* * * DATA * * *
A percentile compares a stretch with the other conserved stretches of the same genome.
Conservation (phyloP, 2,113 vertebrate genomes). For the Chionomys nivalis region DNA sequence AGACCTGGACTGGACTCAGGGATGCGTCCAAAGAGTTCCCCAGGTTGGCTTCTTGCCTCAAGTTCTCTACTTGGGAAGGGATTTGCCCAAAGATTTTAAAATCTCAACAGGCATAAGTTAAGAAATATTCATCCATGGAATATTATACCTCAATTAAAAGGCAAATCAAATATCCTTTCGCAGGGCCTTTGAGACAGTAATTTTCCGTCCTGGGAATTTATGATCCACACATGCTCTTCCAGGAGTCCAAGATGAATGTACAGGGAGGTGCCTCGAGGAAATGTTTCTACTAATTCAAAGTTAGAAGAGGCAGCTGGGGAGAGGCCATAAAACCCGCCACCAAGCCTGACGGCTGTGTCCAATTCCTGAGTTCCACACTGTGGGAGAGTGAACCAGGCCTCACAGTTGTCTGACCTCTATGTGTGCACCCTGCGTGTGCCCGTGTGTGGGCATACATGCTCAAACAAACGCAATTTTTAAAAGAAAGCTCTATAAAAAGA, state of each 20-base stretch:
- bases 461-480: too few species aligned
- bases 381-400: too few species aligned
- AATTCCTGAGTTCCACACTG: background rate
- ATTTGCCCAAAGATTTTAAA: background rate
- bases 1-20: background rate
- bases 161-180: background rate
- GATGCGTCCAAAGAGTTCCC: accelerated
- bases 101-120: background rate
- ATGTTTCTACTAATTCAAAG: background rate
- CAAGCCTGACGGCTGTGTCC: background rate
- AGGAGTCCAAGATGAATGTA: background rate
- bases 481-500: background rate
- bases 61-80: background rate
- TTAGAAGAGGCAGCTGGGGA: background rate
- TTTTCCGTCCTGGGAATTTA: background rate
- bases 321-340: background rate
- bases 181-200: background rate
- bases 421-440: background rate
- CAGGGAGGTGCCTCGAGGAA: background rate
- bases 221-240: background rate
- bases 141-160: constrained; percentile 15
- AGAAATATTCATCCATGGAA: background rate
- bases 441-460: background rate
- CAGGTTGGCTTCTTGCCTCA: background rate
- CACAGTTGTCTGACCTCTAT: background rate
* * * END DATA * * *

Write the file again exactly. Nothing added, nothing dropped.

A percentile compares a stretch with the other conserved stretches of the same genome.
Conservation (phyloP, 2,113 vertebrate genomes). For the Chionomys nivalis region DNA sequence AGACCTGGACTGGACTCAGGGATGCGTCCAAAGAGTTCCCCAGGTTGGCTTCTTGCCTCAAGTTCTCTACTTGGGAAGGGATTTGCCCAAAGATTTTAAAATCTCAACAGGCATAAGTTAAGAAATATTCATCCATGGAATATTATACCTCAATTAAAAGGCAAATCAAATATCCTTTCGCAGGGCCTTTGAGACAGTAATTTTCCGTCCTGGGAATTTATGATCCACACATGCTCTTCCAGGAGTCCAAGATGAATGTACAGGGAGGTGCCTCGAGGAAATGTTTCTACTAATTCAAAGTTAGAAGAGGCAGCTGGGGAGAGGCCATAAAACCCGCCACCAAGCCTGACGGCTGTGTCCAATTCCTGAGTTCCACACTGTGGGAGAGTGAACCAGGCCTCACAGTTGTCTGACCTCTATGTGTGCACCCTGCGTGTGCCCGTGTGTGGGCATACATGCTCAAACAAACGCAATTTTTAAAAGAAAGCTCTATAAAAAGA, state of each 20-base stretch:
- bases 461-480: too few species aligned
- bases 381-400: too few species aligned
- AATTCCTGAGTTCCACACTG: background rate
- ATTTGCCCAAAGATTTTAAA: background rate
- bases 1-20: background rate
- bases 161-180: background rate
- GATGCGTCCAAAGAGTTCCC: accelerated
- bases 101-120: background rate
- ATGTTTCTACTAATTCAAAG: background rate
- CAAGCCTGACGGCTGTGTCC: background rate
- AGGAGTCCAAGATGAATGTA: background rate
- bases 481-500: background rate
- bases 61-80: background rate
- TTAGAAGAGGCAGCTGGGGA: background rate
- TTTTCCGTCCTGGGAATTTA: background rate
- bases 321-340: background rate
- bases 181-200: background rate
- bases 421-440: background rate
- CAGGGAGGTGCCTCGAGGAA: background rate
- bases 221-240: background rate
- bases 141-160: constrained; percentile 15
- AGAAATATTCATCCATGGAA: background rate
- bases 441-460: background rate
- CAGGTTGGCTTCTTGCCTCA: background rate
- CACAGTTGTCTGACCTCTAT: background rate